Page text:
In 1987, most American viewers hadn’t yet heard of Lasse Hallström. The Swedish director himself couldn’t predict that My Life as a Dog, his quirky childhood adventure, would be nominated for two Academy Awards and achieve cult status after making its US premiere at the Miami International Film Festival (MIFF).

“It came out of nowhere, but the reaction here was really strong,” Jaie Laplante, MIFF’s current executive director, says of the film. “It’s this festival that discovered Hallström. Since then, he’s gone on to a great career in Hollywood, directing films such as What’s Eating Gilbert Grape, The Cider House Rules, and Chocolat.” It’s fitting, then, that Hallström is one of two honorees at this year’s 30th anniversary of the festival, returning with a new, Swedish-language crime drama called The Hypnotist.

MIFF wouldn’t be where it is today—a respected forum for independent American and international films—without the assiduous efforts of Nat Chediak, who founded the festival in 1983. He spearheaded the event for 18 years, introducing South Florida audiences to directors as compelling and diverse as Spain’s Pedro Almodóvar, France’s Eric Rohmer, and Canada’s Atom Egoyan. A devoted cinephile, Chediak handpicked all the screenings, greeted filmmakers onstage at the Gusman Center for the Performing Arts, and held court at indelible afterparties.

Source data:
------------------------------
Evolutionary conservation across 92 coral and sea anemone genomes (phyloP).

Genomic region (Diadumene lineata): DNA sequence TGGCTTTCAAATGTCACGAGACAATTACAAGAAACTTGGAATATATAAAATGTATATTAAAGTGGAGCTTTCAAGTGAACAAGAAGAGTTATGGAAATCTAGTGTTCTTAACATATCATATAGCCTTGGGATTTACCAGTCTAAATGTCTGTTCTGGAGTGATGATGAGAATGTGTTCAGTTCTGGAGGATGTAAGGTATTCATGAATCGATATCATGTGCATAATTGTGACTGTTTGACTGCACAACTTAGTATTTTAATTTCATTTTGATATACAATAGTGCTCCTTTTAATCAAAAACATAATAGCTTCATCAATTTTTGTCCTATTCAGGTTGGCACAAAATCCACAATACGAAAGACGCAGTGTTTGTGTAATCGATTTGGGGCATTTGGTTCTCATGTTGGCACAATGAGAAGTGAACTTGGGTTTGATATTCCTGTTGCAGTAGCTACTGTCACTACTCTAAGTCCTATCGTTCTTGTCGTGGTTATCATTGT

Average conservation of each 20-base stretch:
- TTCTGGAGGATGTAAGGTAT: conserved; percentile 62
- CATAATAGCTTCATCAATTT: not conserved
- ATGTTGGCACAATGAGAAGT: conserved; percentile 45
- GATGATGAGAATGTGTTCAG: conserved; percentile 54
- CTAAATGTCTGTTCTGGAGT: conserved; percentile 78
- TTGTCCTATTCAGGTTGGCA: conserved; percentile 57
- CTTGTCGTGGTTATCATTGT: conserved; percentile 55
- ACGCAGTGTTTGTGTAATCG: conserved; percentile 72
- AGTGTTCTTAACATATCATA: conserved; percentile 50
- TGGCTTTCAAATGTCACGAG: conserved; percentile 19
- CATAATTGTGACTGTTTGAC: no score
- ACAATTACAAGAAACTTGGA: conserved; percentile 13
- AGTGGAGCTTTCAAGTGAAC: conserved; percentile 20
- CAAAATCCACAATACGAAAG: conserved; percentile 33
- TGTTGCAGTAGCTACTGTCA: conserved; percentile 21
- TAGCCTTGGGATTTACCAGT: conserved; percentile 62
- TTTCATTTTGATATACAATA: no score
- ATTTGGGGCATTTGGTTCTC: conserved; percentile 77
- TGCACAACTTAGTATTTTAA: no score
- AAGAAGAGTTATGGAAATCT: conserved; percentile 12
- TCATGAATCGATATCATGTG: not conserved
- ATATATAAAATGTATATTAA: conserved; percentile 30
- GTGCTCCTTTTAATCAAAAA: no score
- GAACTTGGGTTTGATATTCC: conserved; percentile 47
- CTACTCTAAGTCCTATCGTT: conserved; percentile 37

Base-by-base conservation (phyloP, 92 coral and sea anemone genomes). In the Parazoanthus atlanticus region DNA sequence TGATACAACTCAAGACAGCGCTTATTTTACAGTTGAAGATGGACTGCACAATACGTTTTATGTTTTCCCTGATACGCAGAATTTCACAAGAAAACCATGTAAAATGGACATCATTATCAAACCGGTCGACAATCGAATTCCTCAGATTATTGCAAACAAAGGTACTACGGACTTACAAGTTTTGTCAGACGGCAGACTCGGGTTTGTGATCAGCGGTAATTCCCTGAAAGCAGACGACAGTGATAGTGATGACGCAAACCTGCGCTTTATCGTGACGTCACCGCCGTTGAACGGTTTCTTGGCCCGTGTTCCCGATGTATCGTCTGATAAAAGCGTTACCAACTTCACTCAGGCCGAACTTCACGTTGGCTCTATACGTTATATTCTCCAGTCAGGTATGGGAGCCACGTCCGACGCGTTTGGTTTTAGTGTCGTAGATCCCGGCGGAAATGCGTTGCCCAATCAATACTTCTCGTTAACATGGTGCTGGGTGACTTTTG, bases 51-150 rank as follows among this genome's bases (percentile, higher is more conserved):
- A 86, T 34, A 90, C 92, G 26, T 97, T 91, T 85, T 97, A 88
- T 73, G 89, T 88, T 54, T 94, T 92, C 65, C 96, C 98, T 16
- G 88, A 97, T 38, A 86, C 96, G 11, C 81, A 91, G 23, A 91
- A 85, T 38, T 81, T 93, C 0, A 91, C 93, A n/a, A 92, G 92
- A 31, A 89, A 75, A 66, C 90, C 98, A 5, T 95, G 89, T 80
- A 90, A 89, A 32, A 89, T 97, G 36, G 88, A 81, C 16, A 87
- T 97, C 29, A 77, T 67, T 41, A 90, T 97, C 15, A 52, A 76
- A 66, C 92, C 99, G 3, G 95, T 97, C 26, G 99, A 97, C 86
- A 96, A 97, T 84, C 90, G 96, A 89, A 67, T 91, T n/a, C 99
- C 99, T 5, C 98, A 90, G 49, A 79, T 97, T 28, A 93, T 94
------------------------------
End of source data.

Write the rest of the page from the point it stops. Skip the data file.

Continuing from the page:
In 1999, however, things got complicated. Florida International University took control over Chediak’s nonprofit Film Society of Miami, reportedly to expand the festival; its relationship with its original creator soon became acrimonious. Contention continued as the festival went on yet struggled to retain its director. By 2003, FIU backed out after losing $20 million in state funding (and accumulating an $800,000 deficit), and Miami Dade College became the new sponsor. At that point, Nicole Guillemet, formerly codirector at the prestigious Sundance Film Festival, took the helm, until 2010, when Laplante was named director. He says, “Miami isn’t always the easiest place to understand, and it’s important to have someone fully invested in this city.”

This year, Laplante is looking forward to screening The Artist and the Model, the new film by Oscar-nominated Spanish director and producer Fernando Trueba (this year’s other honoree), along with Dark Blood, River Phoenix’s last movie, which has never before been screened in the US; Everybody Has a Plan, an Argentine/Spanish production with Viggo Mortensen playing twin characters; The Boy Who Smells Like Fish, starring Zoë Kravitz; and a new series of culinary cinema (including Meat Hooked and Why Did We Leave?, documentaries about butcher culture and five French chefs who relocated to Brazil, respectively), curated by Lee Brian Schrager, the force behind the Food Network South Beach Wine & Food Festival.

“We owe Nat a lot,” Laplante says of MIFF. “He’s left quite a legacy.”

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